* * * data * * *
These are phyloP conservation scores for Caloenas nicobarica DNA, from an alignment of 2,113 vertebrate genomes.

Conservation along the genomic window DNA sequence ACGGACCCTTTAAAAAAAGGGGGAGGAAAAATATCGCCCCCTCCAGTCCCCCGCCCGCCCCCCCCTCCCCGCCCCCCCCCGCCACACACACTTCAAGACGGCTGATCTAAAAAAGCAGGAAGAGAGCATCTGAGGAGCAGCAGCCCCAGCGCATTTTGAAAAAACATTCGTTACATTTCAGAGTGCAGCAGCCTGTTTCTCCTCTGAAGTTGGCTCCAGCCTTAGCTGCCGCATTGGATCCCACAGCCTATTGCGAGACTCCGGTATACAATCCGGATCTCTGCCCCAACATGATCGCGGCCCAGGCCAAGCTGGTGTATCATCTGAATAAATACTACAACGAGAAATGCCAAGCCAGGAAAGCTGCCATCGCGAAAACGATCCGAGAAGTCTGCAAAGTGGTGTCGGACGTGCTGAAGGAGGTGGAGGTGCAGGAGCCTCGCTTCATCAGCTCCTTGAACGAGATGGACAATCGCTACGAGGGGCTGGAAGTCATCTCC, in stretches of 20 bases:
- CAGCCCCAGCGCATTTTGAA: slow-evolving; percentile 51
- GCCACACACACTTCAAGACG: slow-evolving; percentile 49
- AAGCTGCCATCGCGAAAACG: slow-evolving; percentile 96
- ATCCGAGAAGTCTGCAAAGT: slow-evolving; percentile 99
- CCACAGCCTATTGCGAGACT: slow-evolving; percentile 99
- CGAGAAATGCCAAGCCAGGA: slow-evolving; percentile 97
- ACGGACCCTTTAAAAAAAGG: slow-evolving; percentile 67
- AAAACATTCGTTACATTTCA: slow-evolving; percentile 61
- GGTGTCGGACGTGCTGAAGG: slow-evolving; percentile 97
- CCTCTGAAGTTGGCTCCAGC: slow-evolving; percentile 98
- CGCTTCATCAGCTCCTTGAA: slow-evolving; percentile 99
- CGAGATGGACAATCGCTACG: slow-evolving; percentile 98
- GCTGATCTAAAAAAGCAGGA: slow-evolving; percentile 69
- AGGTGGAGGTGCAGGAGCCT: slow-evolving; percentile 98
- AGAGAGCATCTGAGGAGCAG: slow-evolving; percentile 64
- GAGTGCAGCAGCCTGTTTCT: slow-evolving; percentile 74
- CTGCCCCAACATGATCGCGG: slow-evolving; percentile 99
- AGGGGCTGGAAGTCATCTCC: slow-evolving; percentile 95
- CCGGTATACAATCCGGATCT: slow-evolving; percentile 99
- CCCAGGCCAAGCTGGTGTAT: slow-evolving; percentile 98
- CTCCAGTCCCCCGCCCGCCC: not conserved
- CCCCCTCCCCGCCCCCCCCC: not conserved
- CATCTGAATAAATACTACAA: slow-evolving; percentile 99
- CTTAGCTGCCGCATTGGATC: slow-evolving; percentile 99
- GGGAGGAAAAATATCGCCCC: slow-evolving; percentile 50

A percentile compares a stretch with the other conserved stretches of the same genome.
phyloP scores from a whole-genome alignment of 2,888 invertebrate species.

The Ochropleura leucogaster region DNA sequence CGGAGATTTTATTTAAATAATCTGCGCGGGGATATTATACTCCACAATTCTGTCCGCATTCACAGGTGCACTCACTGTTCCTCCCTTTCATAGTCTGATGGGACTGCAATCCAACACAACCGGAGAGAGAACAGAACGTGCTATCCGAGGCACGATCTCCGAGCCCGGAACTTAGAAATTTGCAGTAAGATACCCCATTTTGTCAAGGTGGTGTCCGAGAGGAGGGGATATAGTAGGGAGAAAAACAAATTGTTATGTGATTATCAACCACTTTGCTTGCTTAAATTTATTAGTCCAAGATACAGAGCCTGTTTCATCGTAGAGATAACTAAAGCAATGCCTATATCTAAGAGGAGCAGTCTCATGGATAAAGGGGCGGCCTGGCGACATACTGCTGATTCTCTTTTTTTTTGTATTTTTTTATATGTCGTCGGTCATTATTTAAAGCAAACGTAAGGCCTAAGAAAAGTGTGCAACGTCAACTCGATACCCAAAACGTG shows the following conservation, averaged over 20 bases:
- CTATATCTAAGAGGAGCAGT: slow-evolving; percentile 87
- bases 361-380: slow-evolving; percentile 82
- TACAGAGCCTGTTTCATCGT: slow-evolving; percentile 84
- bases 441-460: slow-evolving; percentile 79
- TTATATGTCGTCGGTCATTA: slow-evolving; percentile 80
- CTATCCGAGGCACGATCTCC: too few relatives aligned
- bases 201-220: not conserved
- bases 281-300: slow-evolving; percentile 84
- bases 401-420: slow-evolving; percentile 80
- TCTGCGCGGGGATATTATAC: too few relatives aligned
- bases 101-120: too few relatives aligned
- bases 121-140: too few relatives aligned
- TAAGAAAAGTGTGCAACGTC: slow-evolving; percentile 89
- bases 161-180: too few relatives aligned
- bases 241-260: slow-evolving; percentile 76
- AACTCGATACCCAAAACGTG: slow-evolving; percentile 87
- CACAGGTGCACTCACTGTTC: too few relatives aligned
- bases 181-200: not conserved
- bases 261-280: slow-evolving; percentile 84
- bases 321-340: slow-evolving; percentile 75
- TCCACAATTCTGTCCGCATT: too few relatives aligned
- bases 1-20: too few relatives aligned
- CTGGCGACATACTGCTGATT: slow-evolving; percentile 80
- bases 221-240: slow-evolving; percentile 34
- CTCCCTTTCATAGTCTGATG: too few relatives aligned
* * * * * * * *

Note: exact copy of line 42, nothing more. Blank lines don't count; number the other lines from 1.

- bases 121-140: too few relatives aligned